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BIO 300, a Nanosuspension of Genistein, Mitigates Radiation-Induced Erectile Dysfunction and Sensitizes Human Prostate Cancer Xenografts to Radiation Therapy.
Jackson IL, Pavlovic R, Alexander AA, Connors CQ, Newman D, Mahmood J, Eley J, Harvey AJ, Kaytor MD, Vujaskovic Z
(2019) Int J Radiat Oncol Biol Phys 105: 400-409
MeSH Terms: Animals, Blood Pressure, Disease Models, Animal, Drugs, Investigational, Erectile Dysfunction, Fibrosis, Genistein, Male, Mice, Mice, Nude, Nanoparticles, Penile Erection, Penis, Prostate, Radiation Injuries, Experimental, Radiation-Protective Agents, Random Allocation, Rats, Rats, Sprague-Dawley, Regional Blood Flow, Suspensions, Transplantation, Heterologous
Show Abstract · Added March 30, 2020
PURPOSE - To assess whether BIO 300, a synthetic genistein nanosuspension, improves the therapeutic index in prostate cancer treatment by preventing radiation-induced erectile dysfunction (ED) without reducing tumor radiosensitivity.
METHODS AND MATERIALS - Male Sprague-Dawley rats were exposed to 25 Gy of 220-kV prostate-confined x-rays. Animals were randomized to receive sham radiation therapy (RT), RT alone, RT with daily BIO 300 at 2 experimental dosing regimens, or RT with daily genistein. Erectile response was evaluated over time. Penile shaft tissue was harvested for histologic analyses. Murine xenograft studies using prostate cancer cell lines determined the effects of BIO 300 dosing on RT efficacy.
RESULTS - Prostate-confined RT significantly decreased apomorphine-induced erectile response (P < .05 vs sham RT). Erection frequency in animals receiving prophylactic treatment with BIO 300 starting 3 days before RT was similar to sham controls after RT. Treatment with synthetic genistein did not mitigate loss in erectile frequency. At week 14, post-RT treatment with BIO 300 resulted in significantly higher quality of erectile function compared with both the RT arm and the RT arm receiving genistein starting 3 days before irradiation (P < .05). In hormone-sensitive and insensitive prostate tumor-bearing mice, BIO 300 administration did not negatively affect radiation-induced tumor growth delay.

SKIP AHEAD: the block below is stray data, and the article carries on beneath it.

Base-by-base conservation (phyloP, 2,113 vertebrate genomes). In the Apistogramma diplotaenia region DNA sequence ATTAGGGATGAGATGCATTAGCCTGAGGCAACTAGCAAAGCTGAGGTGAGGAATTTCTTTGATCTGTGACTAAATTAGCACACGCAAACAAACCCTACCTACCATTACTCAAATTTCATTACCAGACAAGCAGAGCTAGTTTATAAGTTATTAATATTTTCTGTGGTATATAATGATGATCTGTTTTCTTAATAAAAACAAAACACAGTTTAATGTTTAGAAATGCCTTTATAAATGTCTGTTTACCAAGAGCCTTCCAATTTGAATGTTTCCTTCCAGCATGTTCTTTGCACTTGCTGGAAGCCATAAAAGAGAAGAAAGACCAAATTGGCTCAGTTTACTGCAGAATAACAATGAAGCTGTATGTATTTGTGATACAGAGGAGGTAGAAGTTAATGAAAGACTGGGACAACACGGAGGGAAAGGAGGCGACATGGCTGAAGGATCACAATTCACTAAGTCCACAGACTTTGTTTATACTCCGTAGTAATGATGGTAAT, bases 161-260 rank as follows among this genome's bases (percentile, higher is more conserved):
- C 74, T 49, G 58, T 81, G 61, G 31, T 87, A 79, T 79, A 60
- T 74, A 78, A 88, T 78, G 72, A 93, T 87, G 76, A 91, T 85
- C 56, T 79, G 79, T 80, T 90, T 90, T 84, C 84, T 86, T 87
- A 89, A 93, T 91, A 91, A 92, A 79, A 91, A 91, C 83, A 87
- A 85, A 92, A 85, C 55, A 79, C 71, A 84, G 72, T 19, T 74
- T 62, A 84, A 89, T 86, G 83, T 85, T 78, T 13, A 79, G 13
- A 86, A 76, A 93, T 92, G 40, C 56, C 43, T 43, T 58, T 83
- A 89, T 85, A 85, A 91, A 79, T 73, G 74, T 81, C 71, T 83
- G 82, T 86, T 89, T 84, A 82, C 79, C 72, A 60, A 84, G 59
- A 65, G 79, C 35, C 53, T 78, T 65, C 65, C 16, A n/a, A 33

CONCLUSIONS - BIO 300 prevents radiation-induced ED, measured by erection frequency, erectile function, and erection quality, when administered 3 days before RT and continued daily for up to 14 weeks. Data also suggest that BIO 300 administered starting 2 hours after RT mitigates radiation-induced ED. Data provide strong nonclinical evidence to support clinical translation of BIO 300 for mitigation of ED while maintaining treatment response to RT.
Copyright © 2019. Published by Elsevier Inc.
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MeSH Terms
Update on new drugs in small cell lung cancer.
Horn L, Castellanos EL, Johnson DH
(2011) Expert Opin Investig Drugs 20: 441-5
MeSH Terms: Angiogenesis Inhibitors, Antineoplastic Agents, Antineoplastic Combined Chemotherapy Protocols, Clinical Trials as Topic, Drugs, Investigational, Enzyme Inhibitors, Humans, Lung Neoplasms, Nitrogen Mustard Compounds, Organoplatinum Compounds, Small Cell Lung Carcinoma
Show Abstract · Added June 26, 2014
INTRODUCTION - Small cell lung cancer (SCLC) will account for 25,000 to 32,000 new lung cancer cases in the USA in 2010. Current treatmenta pproaches include platinum-based chemotherapy and etoposide with or without radiation therapy depending on stage and performance status. Five-year survival is approximately 25% for patients with limited stage disease and 1 -- 2% for patients with extensive stage disease and has noti mproved in almost two decades.
AREAS COVERED - This article reviews the results of recent clinical trials that have evaluated targeted agents and novel cytotoxic agents alone or in combination with standard chemotherapy in the treatment of patients with SCLC.
EXPERT OPINION - The lack of a targeted approach to the treatment of patients with SCLC has led investigators to evaluate a multitude of agents with overwhelmingly negative results. A more systematic approach to clinical trials in patients is needed to improve outcomes for patients with this disease.